A bear makes its way through a campground, eating anything it can find, in this trail camera image. Credit: Courtesy of Jerry Morris

Sharing space with wild animals is a part of the camping experience, although most of us try to give the native inhabitants of those wild spaces as few reasons to visit as we can.

Heck, many of us were introduced to that ethic by watching the antics of Yogi and Boo-Boo on the Saturday cartoons when we were kids: You just can’t trust a hungry bear to stay away from your vittles.

And each year, we publish a story that lets folks know what kinds of things might attract bears to their own backyards. Among those: Garbage pails, grills with food residue on them and bird feeders.

Today’s trail cam submission comes from Jerry Morris, who can tell us a few things about what can happen when bear attractants are left alone. Morris got this photo while camping in Minocqua, Wisconsin.

“I heard something when we were at our campsite and looked out to see this bear tearing up a couple of bird feeders,” Morris said. “After I flipped on a light he casually walked away. Turns out he just went to three more campsites and tore up anything that smelled like it was edible.”

For the record, bears are omnivores. That means they’ll eat nearly anything. For the moment, we don’t have to worry about that, because Maine’s black bears are all snuggled up in their dens right now.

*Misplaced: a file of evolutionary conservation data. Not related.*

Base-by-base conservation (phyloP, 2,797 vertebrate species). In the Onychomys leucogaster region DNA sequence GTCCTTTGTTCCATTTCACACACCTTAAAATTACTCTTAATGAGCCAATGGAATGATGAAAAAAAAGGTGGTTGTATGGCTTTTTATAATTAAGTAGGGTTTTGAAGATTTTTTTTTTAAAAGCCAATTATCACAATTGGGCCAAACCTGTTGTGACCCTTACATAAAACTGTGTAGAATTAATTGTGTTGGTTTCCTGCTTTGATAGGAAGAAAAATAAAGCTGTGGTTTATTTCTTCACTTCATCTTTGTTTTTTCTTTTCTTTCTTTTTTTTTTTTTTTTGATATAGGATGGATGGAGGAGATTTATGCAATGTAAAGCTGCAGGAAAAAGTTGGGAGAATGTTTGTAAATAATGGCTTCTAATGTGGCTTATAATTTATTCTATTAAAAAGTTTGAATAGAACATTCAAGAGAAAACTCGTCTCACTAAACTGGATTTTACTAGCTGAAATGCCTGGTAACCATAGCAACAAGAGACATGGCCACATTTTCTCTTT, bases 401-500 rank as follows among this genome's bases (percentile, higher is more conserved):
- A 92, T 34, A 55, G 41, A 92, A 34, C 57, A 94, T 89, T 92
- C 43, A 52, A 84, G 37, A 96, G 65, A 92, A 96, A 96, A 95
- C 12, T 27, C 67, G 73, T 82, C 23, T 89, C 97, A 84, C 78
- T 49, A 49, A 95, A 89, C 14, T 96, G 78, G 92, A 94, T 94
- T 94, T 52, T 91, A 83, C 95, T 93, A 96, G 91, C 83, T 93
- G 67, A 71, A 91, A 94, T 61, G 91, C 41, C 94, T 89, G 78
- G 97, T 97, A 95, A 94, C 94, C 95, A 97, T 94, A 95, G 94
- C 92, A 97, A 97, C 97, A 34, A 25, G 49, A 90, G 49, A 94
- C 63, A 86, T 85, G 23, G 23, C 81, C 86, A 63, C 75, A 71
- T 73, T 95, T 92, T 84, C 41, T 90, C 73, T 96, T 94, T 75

But come spring, remember this photo. Bring in your feeders. Don’t give Yogi and Boo-Boo a reason to raid your own picnic basket.

Learn how to improve your trail cam game at the BDN’s Trail Cam Magic, a virtual seminar we’re staging on Jan. 27 at 6 p.m. Click here to reserve your spot for FREE.

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Do you have a trail camera photo or video to share? Send it to jholyoke@bangordailynews.com and tell us “I consent to the BDN using my photo.” In order to prevent neighbors from stopping by to try to tag particularly large bucks, moose or bears, some identities and towns of origin may be omitted.

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John Holyoke

John Holyoke has been enjoying himself in Maine's great outdoors since he was a kid. He spent 28 years working for the BDN, including 19 years as the paper's outdoors columnist or outdoors editor. While...